But nothing came.

Don’t be that manager.

I am at my productive best when I am reporting to a good manager. I am at my worst when the manager is negative. This is true for many. We want to do our best, help the company reach the top when our work is valued.

Don’t get me wrong. I love constructive feedback. But not feedback that is laced only with negatives.

If you are a performance reviewer, here are some “How not to be a demotivating boss” tips:

  • Start the conversation in a light tone. A “Hi, how are you?” at the start never killed anyone. It gives the employee some time to breathe and relax. Remember, most employees get into a performance review with extreme anxiety. Help them out by being courteous and kind.
  • Start with the positives. And by positives, I do not mean just saying a single “Good.” Be descriptive. Tell them what you liked about their work. Use the same number of sentences that you would use while giving constructive criticism. 3 full sentences describing the negatives? Follow it up with 3 honest sentences about their positives. Balance it out.
  • Do not make the employee feel like they have done nothing for the company.
  • Ease into the negatives. Give some time for the employee to respond or tell you what’s on their mind. Don’t ramble non-stop. The moment you start the negatives is when you need to be the kindest. Frame negatives in a nice way, then stop and take a step back, wait for them to respond, ask if they have to anything to say. Be open-minded to listening to them.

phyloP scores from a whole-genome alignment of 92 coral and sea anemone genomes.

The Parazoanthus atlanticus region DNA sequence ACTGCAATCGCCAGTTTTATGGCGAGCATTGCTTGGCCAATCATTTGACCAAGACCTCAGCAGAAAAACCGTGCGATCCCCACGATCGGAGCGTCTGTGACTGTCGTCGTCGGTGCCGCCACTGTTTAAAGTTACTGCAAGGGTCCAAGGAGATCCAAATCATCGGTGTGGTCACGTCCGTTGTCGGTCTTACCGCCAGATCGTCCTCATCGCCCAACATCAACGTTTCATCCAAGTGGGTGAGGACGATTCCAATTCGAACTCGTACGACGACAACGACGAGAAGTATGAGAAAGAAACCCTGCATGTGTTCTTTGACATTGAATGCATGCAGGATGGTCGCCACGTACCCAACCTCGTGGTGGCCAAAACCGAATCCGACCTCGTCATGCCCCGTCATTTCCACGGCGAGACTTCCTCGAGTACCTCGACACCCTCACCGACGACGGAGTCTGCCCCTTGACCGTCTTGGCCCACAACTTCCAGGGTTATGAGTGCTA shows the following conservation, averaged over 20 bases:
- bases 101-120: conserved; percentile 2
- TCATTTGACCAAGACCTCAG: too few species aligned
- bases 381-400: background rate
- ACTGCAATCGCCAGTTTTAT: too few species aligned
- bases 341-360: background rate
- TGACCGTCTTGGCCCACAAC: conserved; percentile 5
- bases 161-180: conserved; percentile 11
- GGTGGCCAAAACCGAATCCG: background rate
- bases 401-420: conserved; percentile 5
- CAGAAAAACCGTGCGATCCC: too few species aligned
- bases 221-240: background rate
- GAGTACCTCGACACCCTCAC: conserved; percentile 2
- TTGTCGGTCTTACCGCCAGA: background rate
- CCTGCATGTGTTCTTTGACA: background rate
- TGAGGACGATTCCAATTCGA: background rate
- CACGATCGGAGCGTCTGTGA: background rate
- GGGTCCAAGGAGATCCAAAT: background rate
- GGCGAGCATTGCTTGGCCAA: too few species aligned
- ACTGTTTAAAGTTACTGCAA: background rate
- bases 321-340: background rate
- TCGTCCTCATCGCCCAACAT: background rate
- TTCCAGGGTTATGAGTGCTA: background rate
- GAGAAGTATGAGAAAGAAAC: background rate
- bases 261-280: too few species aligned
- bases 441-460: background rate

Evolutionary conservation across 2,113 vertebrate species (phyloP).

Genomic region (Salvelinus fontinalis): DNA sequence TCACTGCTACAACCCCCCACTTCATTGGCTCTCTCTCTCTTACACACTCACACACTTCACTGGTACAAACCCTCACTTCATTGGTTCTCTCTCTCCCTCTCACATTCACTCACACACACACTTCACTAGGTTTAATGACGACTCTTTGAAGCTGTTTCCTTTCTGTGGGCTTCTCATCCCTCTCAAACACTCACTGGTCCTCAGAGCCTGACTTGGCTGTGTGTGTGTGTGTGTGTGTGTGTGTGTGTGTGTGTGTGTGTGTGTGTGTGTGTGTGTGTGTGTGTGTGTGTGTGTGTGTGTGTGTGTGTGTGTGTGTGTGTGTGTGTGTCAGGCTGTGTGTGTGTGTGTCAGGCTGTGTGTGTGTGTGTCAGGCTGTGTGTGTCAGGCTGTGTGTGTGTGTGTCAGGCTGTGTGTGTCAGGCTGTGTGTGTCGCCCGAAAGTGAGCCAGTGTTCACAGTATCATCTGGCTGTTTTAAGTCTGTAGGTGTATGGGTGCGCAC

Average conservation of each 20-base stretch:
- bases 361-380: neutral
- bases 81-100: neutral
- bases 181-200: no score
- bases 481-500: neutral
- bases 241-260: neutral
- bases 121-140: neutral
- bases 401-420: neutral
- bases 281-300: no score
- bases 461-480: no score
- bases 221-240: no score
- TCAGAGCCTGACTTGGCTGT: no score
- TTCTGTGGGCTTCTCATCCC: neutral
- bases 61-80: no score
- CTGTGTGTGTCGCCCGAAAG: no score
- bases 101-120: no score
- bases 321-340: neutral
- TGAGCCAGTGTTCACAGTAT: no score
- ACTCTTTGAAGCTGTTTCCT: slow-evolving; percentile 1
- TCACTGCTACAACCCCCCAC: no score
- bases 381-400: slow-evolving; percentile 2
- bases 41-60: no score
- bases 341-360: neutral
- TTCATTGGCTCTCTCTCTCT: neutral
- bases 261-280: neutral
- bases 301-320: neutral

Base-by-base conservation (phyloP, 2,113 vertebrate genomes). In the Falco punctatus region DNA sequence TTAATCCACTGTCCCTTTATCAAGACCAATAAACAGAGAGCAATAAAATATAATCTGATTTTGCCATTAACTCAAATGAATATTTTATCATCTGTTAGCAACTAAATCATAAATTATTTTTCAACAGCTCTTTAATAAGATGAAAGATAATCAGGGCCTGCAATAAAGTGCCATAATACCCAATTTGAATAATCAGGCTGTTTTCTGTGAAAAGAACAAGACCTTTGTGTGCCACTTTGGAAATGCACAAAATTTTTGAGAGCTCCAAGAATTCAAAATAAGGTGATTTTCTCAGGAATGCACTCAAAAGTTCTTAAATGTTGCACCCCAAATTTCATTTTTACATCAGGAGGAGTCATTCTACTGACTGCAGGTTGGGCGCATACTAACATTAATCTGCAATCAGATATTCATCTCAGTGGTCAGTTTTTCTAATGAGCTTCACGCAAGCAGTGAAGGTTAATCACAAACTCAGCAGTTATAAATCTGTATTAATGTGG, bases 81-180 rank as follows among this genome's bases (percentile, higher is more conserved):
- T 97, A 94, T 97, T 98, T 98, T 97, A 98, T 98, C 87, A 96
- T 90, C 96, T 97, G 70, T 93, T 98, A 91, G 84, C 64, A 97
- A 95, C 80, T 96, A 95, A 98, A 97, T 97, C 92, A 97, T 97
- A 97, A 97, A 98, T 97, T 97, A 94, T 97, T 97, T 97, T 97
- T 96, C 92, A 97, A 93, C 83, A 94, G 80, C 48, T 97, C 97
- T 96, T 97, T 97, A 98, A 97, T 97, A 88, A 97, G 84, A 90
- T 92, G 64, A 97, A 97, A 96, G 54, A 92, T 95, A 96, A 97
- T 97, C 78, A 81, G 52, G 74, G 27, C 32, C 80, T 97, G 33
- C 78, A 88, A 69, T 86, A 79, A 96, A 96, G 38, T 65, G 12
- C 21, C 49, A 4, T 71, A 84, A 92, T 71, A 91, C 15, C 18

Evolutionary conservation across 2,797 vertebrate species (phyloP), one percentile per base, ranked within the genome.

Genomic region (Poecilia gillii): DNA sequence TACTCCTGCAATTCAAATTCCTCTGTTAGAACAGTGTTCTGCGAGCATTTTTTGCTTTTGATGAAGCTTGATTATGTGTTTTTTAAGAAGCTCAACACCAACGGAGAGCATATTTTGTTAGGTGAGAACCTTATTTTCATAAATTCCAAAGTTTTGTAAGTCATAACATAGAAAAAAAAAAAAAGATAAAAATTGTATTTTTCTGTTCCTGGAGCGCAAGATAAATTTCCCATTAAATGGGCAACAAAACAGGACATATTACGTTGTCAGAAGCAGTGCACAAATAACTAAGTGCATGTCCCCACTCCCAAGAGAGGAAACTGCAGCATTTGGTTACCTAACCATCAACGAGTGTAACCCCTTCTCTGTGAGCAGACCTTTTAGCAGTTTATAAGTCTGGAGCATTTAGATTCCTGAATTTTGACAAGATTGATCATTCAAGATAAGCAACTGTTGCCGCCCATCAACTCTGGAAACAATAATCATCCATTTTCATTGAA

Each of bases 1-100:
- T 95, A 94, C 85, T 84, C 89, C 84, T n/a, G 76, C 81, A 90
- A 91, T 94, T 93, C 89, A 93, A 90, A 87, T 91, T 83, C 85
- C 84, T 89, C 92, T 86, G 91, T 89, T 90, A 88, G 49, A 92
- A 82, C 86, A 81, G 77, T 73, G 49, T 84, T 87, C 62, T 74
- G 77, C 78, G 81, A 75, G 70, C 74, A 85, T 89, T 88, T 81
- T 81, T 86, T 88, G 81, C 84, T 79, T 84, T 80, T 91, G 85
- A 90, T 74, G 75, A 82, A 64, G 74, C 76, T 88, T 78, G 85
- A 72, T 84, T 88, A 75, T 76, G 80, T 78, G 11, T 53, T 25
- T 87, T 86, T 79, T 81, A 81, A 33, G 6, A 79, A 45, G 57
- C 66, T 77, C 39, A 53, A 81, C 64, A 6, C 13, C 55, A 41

You look around and you see many employees dissatisfied with their managers. Why is that? Because there is a huge communication gap. Any thoughts and reviews are left for the last moment i.e. during the performance review. Some companies like Microsoft, Accenture, Adobe and Deloitte have done away with annual performance reviews because of this reason alone.

The best way to give feedback is right after a task is completed. This helps them change their course if need be. Don’t wait till annual performance reviews – to throw unpleasant surprises.

I got a raise and a bonus. So it was not all bad. But all it takes is one person’s words to ruin the high you feel, right? Is that the price you pay for a salary?